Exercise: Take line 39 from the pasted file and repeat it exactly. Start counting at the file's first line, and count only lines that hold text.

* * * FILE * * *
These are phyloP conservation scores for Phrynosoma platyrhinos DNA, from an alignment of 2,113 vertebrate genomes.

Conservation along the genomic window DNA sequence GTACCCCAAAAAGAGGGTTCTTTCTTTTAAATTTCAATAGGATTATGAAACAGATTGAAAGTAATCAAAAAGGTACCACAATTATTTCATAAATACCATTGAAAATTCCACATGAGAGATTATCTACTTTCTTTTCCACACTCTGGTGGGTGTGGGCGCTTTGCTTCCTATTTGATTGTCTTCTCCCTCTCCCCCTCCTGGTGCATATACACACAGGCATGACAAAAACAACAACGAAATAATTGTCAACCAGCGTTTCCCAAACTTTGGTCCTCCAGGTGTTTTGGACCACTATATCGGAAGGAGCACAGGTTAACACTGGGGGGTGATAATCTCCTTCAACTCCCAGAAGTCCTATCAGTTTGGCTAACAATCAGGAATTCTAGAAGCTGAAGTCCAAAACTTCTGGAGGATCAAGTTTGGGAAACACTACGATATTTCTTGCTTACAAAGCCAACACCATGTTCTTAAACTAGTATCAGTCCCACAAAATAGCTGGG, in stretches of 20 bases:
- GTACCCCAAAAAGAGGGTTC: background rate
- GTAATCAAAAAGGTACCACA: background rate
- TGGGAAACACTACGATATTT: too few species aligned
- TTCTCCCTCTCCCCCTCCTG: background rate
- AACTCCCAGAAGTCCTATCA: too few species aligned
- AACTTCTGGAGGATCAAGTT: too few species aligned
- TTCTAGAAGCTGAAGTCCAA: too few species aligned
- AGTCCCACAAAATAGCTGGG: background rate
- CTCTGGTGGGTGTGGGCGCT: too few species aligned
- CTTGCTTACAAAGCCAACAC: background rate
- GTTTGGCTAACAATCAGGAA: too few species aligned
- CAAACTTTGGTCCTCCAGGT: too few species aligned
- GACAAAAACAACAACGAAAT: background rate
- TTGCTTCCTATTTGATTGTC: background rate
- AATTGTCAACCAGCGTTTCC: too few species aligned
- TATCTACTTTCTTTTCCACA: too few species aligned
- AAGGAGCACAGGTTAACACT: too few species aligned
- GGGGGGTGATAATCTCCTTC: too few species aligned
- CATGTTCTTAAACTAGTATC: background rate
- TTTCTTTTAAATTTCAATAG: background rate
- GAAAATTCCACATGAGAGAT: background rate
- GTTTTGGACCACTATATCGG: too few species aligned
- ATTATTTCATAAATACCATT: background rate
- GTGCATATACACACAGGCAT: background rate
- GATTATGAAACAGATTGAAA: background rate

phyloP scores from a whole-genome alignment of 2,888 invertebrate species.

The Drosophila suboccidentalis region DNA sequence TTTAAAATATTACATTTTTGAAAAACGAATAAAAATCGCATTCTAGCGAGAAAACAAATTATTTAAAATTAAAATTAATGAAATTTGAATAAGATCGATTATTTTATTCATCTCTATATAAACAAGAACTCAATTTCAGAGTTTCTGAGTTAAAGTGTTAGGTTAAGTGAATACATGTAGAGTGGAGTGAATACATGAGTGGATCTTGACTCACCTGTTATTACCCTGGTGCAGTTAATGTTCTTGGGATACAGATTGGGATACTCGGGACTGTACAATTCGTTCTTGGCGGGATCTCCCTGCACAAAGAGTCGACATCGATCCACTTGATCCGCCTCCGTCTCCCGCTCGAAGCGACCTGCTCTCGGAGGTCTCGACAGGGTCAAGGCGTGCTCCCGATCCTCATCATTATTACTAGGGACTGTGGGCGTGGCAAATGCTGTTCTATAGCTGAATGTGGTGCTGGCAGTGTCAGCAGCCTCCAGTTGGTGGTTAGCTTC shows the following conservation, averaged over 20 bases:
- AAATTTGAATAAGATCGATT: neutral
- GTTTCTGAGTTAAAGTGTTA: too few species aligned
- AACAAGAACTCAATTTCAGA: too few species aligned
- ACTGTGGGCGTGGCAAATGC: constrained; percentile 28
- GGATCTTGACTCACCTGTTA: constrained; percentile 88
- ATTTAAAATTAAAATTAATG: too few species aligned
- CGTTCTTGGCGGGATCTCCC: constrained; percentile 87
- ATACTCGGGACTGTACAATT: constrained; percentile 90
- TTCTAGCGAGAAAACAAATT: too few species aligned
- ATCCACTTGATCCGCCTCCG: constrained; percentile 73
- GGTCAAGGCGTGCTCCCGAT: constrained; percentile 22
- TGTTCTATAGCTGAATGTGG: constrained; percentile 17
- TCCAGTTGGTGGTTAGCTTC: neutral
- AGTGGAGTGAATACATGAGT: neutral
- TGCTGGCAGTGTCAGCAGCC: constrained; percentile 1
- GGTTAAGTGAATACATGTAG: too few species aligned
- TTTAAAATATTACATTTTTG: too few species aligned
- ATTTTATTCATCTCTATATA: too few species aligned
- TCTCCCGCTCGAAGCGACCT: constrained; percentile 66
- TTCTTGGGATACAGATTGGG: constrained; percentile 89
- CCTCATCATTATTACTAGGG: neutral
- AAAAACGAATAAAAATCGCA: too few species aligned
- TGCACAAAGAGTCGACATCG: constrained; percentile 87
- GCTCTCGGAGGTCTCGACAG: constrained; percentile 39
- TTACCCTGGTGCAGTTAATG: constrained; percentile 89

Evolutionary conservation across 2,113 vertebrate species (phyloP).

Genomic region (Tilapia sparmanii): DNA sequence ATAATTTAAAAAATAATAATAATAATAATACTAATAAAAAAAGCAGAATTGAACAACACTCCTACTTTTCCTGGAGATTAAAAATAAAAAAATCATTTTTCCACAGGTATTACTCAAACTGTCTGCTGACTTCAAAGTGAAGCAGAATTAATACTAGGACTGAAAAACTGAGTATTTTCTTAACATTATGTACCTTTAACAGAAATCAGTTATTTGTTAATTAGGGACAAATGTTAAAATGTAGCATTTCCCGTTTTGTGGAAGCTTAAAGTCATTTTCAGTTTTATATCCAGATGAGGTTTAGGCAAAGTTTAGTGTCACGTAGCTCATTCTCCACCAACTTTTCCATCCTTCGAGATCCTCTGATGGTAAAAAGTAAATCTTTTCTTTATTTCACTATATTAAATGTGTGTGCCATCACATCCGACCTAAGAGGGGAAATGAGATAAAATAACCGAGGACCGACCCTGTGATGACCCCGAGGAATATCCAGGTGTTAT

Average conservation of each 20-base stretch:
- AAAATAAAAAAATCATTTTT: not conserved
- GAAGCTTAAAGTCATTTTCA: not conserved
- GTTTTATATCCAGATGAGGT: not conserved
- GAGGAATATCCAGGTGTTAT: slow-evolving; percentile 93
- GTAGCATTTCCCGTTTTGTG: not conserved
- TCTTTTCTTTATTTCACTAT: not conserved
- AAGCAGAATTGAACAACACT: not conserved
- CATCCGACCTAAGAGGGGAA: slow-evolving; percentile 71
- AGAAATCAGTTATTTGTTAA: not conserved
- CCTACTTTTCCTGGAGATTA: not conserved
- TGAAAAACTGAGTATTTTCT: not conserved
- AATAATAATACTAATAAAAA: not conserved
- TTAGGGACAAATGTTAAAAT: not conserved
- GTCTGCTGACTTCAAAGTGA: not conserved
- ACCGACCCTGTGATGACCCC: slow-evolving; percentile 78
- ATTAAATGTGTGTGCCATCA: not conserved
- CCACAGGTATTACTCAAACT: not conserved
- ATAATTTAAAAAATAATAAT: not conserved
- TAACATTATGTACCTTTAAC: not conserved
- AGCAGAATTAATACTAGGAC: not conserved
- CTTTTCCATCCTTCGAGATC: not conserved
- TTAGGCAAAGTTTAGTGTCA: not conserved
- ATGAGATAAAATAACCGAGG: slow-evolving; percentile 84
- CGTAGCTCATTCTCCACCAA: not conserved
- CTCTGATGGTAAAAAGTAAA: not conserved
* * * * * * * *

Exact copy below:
- ATCCACTTGATCCGCCTCCG: constrained; percentile 73